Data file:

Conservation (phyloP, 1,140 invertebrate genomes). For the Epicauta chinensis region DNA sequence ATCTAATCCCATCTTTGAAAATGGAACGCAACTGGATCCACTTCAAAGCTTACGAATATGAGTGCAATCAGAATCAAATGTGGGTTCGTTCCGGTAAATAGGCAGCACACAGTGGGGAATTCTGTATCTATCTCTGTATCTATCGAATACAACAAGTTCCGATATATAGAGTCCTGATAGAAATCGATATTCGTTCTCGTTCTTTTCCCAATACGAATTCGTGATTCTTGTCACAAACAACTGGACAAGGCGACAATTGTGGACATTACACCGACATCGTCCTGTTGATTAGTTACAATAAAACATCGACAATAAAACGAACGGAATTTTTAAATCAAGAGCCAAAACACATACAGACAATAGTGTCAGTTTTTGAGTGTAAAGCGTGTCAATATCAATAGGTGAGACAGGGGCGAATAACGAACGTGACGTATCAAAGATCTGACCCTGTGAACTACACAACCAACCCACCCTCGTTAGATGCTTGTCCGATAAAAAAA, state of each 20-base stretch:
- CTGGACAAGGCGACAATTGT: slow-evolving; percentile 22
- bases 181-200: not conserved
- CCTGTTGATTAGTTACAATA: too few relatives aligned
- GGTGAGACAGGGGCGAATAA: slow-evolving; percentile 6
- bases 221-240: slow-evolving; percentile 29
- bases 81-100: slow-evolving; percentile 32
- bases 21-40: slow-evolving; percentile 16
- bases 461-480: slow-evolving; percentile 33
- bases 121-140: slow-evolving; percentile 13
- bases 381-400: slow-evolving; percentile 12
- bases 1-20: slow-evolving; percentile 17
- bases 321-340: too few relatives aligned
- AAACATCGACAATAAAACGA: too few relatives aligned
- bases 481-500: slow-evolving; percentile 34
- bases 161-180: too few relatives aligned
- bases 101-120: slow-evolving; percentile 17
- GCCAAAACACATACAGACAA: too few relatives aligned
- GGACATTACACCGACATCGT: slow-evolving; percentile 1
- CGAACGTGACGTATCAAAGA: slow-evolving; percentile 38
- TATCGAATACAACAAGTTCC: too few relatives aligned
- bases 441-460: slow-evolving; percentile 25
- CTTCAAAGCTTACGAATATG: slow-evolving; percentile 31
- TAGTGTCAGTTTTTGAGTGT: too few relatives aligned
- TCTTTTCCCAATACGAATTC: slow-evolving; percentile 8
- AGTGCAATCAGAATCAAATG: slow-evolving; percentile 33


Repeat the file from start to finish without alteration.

Conservation (phyloP, 1,140 invertebrate genomes). For the Epicauta chinensis region DNA sequence ATCTAATCCCATCTTTGAAAATGGAACGCAACTGGATCCACTTCAAAGCTTACGAATATGAGTGCAATCAGAATCAAATGTGGGTTCGTTCCGGTAAATAGGCAGCACACAGTGGGGAATTCTGTATCTATCTCTGTATCTATCGAATACAACAAGTTCCGATATATAGAGTCCTGATAGAAATCGATATTCGTTCTCGTTCTTTTCCCAATACGAATTCGTGATTCTTGTCACAAACAACTGGACAAGGCGACAATTGTGGACATTACACCGACATCGTCCTGTTGATTAGTTACAATAAAACATCGACAATAAAACGAACGGAATTTTTAAATCAAGAGCCAAAACACATACAGACAATAGTGTCAGTTTTTGAGTGTAAAGCGTGTCAATATCAATAGGTGAGACAGGGGCGAATAACGAACGTGACGTATCAAAGATCTGACCCTGTGAACTACACAACCAACCCACCCTCGTTAGATGCTTGTCCGATAAAAAAA, state of each 20-base stretch:
- CTGGACAAGGCGACAATTGT: slow-evolving; percentile 22
- bases 181-200: not conserved
- CCTGTTGATTAGTTACAATA: too few relatives aligned
- GGTGAGACAGGGGCGAATAA: slow-evolving; percentile 6
- bases 221-240: slow-evolving; percentile 29
- bases 81-100: slow-evolving; percentile 32
- bases 21-40: slow-evolving; percentile 16
- bases 461-480: slow-evolving; percentile 33
- bases 121-140: slow-evolving; percentile 13
- bases 381-400: slow-evolving; percentile 12
- bases 1-20: slow-evolving; percentile 17
- bases 321-340: too few relatives aligned
- AAACATCGACAATAAAACGA: too few relatives aligned
- bases 481-500: slow-evolving; percentile 34
- bases 161-180: too few relatives aligned
- bases 101-120: slow-evolving; percentile 17
- GCCAAAACACATACAGACAA: too few relatives aligned
- GGACATTACACCGACATCGT: slow-evolving; percentile 1
- CGAACGTGACGTATCAAAGA: slow-evolving; percentile 38
- TATCGAATACAACAAGTTCC: too few relatives aligned
- bases 441-460: slow-evolving; percentile 25
- CTTCAAAGCTTACGAATATG: slow-evolving; percentile 31
- TAGTGTCAGTTTTTGAGTGT: too few relatives aligned
- TCTTTTCCCAATACGAATTC: slow-evolving; percentile 8
- AGTGCAATCAGAATCAAATG: slow-evolving; percentile 33